Republicans have seized on the controversy over the classification of the email, which regarded possible arrests related to the 2012 Benghazi attacks, to argue Hillary Clinton’s political allies tried to shield her during the investigation into her email practices.
WASHINGTON — A former FBI official at the center of the latest controversy over Hillary Clinton’s private emails acknowledged Tuesday that an offer to swap favors with a State Department counterpart on an email-classification issue originated with him — until he realized the deal involved Clinton and the 2012 attack in Benghazi, Libya.
“When I found that out, all bets were off; it wasn’t even negotiable,” the former FBI official, Brian McCauley, said in a telephone interview.
Republicans have seized on the controversy over the classification of the email, which regarded possible arrests related to the 2012 Benghazi attacks, to argue Clinton’s political allies attempted to shield her during the investigation into her email practices.
Clinton had initially claimed that none of her emails contained classified information. The FBI eventually recommended that federal prosecutors not seek criminal charges over her use of a private email server.
Most Read Stories
- Sexless marriage worries husband | Dear Carolyn
- For $750, Seattle’s newest apartment is the size of a parking space
- Live updates on Seattle-area snowfall: Schools delayed, canceled as snow turns to rain VIEW
- Guns in stadiums? Trumpism making some noise in Olympia | Danny Westneat
- Look: Washington Crew uses Husky Stadium snow to send a message about UW football vs. Alabama
McCauley’s account could undercut those arguments because he said he was the one who suggested the “quid pro quo,” not the State Department.
McCauley recounted in the interview that Patrick Kennedy, a senior State Department official, called him in spring 2015 looking for help in getting the FBI to agree not to classify the disputed email. McCauley said he agreed to try to help him if Kennedy, in turn, would help him get the State Department to restore two spots that the FBI had lost recently in the Baghdad embassy.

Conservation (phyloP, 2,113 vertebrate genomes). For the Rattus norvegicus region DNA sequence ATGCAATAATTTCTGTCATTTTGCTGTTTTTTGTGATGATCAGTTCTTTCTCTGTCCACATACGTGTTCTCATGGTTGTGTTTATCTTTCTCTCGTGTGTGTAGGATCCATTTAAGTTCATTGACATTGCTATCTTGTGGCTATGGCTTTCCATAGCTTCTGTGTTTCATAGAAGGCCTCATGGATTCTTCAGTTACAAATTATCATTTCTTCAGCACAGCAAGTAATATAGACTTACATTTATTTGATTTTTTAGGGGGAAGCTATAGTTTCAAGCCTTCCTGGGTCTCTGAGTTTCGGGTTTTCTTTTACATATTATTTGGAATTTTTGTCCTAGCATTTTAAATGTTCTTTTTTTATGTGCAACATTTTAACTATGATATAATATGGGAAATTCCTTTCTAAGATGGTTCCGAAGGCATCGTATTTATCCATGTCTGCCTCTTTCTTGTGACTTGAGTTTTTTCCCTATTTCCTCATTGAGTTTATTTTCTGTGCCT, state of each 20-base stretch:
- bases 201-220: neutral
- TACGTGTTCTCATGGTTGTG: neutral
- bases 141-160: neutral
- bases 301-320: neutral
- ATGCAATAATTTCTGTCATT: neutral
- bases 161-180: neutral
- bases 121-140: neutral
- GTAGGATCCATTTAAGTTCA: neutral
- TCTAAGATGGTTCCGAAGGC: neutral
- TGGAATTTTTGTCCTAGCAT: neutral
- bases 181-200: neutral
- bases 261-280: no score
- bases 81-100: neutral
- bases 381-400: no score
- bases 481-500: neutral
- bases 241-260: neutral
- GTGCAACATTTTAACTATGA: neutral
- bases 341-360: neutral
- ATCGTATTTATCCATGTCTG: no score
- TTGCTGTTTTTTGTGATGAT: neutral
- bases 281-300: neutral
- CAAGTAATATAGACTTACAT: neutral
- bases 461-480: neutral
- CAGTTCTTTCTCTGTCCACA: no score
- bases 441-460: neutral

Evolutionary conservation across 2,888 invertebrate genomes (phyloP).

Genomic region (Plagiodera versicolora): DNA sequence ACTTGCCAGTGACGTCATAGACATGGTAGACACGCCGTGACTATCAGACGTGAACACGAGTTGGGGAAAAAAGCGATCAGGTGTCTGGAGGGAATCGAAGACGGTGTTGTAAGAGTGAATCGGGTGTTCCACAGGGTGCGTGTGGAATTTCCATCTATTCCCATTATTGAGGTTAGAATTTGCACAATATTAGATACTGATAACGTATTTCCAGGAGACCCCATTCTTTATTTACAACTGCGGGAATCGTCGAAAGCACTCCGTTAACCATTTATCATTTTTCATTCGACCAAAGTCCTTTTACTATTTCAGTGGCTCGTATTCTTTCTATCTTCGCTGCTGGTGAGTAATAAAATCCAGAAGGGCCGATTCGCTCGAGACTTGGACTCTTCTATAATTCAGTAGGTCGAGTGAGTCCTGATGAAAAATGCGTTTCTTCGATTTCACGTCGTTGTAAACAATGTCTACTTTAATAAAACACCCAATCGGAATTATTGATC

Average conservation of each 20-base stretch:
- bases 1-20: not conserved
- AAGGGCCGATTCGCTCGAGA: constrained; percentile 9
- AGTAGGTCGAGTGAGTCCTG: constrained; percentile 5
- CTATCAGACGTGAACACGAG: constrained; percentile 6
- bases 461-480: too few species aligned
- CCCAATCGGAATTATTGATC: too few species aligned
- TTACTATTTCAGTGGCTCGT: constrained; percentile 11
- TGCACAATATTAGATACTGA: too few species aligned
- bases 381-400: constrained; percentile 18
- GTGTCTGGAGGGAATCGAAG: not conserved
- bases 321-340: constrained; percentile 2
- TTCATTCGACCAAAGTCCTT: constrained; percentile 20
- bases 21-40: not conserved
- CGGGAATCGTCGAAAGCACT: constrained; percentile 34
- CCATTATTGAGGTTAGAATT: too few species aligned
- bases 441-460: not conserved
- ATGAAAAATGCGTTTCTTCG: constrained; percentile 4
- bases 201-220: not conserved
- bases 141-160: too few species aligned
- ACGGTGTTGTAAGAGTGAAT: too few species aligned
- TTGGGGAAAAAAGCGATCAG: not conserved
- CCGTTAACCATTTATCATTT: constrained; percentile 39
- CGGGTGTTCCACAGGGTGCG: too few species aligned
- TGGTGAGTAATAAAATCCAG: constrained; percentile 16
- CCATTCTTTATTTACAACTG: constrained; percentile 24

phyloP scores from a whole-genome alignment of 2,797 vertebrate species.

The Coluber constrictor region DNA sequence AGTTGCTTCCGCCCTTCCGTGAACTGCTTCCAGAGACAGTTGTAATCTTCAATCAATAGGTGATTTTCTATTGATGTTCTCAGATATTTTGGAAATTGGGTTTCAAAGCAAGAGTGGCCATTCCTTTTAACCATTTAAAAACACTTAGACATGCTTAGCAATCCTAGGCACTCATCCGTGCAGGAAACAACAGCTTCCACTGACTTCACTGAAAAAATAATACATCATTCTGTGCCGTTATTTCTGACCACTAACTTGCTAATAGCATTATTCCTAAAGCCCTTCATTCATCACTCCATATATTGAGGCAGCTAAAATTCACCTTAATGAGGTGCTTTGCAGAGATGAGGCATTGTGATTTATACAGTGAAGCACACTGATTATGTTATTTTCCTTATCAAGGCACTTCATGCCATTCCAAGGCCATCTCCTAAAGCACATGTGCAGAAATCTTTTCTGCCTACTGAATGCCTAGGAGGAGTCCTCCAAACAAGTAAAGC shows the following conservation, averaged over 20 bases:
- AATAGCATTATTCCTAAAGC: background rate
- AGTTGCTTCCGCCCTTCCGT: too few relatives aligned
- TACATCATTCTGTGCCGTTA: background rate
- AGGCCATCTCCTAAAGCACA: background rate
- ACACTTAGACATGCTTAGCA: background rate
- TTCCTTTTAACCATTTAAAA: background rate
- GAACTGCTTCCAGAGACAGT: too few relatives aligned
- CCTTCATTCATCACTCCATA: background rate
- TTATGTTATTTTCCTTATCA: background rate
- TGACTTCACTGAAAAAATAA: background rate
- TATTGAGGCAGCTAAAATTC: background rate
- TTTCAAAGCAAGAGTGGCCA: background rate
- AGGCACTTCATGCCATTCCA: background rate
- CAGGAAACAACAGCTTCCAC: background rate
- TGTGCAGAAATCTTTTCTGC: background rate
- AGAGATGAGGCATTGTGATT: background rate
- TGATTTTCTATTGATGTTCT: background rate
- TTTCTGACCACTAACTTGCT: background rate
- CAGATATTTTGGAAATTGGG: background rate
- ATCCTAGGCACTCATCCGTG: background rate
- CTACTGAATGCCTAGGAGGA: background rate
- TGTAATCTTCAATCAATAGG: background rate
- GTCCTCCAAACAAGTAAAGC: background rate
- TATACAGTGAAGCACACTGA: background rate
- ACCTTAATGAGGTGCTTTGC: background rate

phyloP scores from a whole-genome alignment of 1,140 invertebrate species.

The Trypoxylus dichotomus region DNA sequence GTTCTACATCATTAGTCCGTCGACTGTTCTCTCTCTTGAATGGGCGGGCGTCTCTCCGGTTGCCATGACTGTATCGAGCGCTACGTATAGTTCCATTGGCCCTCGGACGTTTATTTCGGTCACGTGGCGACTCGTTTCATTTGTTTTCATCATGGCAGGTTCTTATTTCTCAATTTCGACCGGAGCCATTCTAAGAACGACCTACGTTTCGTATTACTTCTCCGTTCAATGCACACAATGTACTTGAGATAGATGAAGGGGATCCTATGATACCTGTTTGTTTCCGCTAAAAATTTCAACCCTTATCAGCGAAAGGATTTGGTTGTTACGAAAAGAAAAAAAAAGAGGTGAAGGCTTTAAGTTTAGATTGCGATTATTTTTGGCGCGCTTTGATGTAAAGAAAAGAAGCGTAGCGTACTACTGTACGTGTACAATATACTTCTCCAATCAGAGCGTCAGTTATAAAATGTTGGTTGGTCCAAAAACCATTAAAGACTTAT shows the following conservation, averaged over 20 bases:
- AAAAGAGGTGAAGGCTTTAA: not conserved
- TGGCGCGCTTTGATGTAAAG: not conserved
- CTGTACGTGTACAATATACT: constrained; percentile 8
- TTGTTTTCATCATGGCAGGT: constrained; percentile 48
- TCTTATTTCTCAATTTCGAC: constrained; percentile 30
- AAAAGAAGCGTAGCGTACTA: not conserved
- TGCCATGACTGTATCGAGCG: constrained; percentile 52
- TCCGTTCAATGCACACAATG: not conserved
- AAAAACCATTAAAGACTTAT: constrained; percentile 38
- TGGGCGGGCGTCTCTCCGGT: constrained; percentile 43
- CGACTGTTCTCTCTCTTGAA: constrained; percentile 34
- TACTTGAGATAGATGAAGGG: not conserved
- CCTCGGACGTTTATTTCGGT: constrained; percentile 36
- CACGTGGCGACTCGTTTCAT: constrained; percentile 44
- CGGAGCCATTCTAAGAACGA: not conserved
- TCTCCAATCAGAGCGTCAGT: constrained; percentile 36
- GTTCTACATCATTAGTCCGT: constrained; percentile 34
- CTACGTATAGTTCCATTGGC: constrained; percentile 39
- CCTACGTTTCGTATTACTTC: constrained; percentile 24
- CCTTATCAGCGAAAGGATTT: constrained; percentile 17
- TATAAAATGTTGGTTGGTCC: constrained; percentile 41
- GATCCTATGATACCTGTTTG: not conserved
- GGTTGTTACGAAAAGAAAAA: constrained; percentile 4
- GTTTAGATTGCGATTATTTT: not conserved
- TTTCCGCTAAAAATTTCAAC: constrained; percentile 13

“I’m the one that threw that out there,” McCauley said. He said the offer was typical of how federal agencies “help each other and work with each other.”
McCauley said he quickly reversed himself, however, after calling another FBI official and learning that the email in question involved the Benghazi attack — a political weapon for Republicans against Clinton.
At that point, McCauley said, he abandoned any thought of exchanging favors, and he said he called Kennedy immediately to tell him that he could not help.
Kennedy said Tuesday he had made the call last year to the FBI official for help because he “wanted to better understand” why the bureau wanted to classify a portion of the Benghazi email before it was released to the public.
He said he did not believe the information should be classified as “secret,” but should instead be redacted, or blacked out, on the grounds that it contained information related to a continuing investigation.
McCauley said he remembered Kennedy’s telling him in their initial phone conversation that he wanted to redact part of the email on different grounds so that it could be “buried in the basement” of the State Department.
But State Department officials denied any intention to bury the email. In the end, the State Department accepted the bureau’s argument and released the email with a sentence redacted as secret because it related to the FBI’s Clinton email investigation.
On Monday, House Oversight and Government Reform Committee Chairman Jason Chaffetz, a Utah Republican, and House Intelligence Committee Chairman Devin Nunes, a California Republican, called for Kennedy to be removed pending a full investigation into the matter.
Chaffetz first disclosed the alleged quid pro quo in an interview with Fox News on Saturday.